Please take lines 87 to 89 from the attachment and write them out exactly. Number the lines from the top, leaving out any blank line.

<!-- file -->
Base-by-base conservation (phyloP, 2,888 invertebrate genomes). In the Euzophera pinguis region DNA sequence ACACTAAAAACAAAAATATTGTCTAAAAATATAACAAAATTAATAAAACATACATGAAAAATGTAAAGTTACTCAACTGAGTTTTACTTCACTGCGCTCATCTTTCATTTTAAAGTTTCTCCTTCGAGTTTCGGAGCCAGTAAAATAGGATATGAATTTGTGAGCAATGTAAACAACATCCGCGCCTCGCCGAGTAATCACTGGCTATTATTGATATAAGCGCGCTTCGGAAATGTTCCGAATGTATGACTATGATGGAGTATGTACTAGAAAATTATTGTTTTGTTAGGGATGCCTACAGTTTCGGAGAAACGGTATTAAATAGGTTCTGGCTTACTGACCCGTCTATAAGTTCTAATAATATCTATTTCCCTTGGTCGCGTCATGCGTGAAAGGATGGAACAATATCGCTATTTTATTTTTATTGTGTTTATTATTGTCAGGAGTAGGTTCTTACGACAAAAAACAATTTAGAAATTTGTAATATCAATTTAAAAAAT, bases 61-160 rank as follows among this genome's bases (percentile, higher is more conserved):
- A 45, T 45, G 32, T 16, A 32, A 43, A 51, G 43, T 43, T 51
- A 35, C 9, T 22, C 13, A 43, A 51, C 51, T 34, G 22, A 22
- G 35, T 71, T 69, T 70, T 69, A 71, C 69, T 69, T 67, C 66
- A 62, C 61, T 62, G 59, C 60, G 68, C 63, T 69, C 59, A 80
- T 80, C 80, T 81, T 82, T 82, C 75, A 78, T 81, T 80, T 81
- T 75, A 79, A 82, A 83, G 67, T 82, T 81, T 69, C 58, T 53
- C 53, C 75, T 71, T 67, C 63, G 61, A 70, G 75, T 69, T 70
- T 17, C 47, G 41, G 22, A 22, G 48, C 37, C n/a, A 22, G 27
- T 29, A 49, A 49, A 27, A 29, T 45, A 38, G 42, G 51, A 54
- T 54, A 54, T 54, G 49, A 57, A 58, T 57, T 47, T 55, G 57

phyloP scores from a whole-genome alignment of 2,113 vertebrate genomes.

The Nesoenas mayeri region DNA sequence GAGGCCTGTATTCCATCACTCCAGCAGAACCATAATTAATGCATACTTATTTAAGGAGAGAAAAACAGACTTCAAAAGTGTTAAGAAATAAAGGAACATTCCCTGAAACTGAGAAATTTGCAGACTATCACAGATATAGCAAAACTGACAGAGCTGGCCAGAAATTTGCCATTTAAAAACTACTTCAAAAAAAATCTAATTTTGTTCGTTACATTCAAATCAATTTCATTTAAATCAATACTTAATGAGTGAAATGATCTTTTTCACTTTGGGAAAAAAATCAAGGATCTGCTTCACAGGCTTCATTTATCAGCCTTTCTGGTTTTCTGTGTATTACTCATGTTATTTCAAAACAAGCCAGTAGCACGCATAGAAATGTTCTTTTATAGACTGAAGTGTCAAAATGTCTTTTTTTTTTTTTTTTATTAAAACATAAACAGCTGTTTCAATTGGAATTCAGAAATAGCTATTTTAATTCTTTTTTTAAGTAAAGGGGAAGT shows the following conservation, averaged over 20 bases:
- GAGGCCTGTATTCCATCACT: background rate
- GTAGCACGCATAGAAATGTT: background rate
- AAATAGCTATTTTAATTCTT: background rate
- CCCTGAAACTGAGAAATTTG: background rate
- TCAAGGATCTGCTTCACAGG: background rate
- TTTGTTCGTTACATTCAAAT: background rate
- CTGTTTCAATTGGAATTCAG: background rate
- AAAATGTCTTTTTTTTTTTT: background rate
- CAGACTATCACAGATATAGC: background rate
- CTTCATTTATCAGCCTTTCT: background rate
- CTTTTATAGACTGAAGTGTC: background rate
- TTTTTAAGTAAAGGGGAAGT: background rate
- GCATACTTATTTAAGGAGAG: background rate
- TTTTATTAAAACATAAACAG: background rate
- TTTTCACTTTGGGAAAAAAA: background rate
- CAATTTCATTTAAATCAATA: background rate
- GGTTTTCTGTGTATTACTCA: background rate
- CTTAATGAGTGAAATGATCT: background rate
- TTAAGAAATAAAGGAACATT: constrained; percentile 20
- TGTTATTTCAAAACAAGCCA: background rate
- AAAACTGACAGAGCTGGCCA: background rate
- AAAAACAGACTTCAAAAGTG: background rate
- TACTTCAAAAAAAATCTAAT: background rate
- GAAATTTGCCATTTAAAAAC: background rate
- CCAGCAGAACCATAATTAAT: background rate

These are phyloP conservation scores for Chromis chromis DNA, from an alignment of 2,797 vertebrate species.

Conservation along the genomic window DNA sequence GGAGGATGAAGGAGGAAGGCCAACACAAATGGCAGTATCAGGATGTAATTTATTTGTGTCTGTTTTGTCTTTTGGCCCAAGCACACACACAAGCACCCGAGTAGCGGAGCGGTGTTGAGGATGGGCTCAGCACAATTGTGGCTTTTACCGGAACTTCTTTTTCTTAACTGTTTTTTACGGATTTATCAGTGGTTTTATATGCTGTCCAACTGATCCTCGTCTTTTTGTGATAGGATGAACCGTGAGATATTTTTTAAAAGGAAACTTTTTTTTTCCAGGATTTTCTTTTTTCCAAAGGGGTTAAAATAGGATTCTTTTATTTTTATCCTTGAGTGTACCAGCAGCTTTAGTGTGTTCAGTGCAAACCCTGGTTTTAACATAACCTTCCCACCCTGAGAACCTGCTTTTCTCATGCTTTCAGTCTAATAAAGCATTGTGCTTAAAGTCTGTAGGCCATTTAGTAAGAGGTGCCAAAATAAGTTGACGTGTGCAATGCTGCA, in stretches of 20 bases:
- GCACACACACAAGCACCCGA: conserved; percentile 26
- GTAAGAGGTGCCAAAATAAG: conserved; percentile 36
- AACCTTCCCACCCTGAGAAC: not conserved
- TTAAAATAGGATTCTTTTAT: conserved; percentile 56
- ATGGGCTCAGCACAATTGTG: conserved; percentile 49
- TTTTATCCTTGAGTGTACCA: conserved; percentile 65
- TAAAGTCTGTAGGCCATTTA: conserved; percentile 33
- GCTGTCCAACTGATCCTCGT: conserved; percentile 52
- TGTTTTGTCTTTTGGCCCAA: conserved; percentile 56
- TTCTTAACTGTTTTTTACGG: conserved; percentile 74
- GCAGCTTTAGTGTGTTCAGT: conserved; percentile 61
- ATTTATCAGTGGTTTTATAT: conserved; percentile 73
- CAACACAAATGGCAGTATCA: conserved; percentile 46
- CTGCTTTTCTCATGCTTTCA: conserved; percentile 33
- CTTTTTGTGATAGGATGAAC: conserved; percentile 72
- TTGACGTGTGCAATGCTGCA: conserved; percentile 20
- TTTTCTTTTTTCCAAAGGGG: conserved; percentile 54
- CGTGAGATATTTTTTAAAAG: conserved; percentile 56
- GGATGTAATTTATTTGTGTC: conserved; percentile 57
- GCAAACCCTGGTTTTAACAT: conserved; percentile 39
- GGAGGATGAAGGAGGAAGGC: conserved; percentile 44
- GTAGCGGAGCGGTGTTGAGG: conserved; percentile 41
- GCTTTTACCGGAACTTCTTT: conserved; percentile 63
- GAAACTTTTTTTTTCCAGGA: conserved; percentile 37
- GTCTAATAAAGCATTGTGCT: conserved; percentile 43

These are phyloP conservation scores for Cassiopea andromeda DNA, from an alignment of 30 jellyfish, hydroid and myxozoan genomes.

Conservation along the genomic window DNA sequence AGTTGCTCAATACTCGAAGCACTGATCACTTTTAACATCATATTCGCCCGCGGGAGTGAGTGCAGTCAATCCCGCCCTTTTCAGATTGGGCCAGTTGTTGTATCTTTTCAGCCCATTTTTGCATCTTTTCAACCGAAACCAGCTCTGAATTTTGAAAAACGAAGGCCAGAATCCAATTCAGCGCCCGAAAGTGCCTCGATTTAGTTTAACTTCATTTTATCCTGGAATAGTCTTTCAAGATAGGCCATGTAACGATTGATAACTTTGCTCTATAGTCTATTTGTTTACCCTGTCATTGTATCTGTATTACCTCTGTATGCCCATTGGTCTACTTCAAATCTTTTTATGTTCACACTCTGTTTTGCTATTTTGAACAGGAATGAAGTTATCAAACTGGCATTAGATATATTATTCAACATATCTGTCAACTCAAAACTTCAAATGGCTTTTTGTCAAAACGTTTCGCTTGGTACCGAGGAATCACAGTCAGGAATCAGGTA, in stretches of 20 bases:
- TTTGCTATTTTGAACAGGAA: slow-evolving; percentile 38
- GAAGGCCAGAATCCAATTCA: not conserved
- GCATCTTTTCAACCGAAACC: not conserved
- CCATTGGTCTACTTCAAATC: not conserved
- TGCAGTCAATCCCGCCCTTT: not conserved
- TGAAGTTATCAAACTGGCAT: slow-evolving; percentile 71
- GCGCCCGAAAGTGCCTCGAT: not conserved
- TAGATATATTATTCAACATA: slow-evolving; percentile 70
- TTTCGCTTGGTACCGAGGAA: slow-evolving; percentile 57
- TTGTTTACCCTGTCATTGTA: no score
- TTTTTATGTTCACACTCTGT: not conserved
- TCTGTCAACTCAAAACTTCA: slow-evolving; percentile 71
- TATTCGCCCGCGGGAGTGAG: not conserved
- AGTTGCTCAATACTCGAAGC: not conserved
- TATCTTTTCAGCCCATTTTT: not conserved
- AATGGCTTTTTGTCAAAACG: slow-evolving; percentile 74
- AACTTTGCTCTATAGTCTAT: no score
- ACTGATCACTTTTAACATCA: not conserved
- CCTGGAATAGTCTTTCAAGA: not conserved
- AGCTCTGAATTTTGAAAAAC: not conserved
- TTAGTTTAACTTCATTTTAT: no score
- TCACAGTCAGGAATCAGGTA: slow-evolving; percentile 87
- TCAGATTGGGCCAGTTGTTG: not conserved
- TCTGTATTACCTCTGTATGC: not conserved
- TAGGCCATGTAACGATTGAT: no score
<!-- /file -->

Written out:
- AGCTCTGAATTTTGAAAAAC: not conserved
- TTAGTTTAACTTCATTTTAT: no score
- TCACAGTCAGGAATCAGGTA: slow-evolving; percentile 87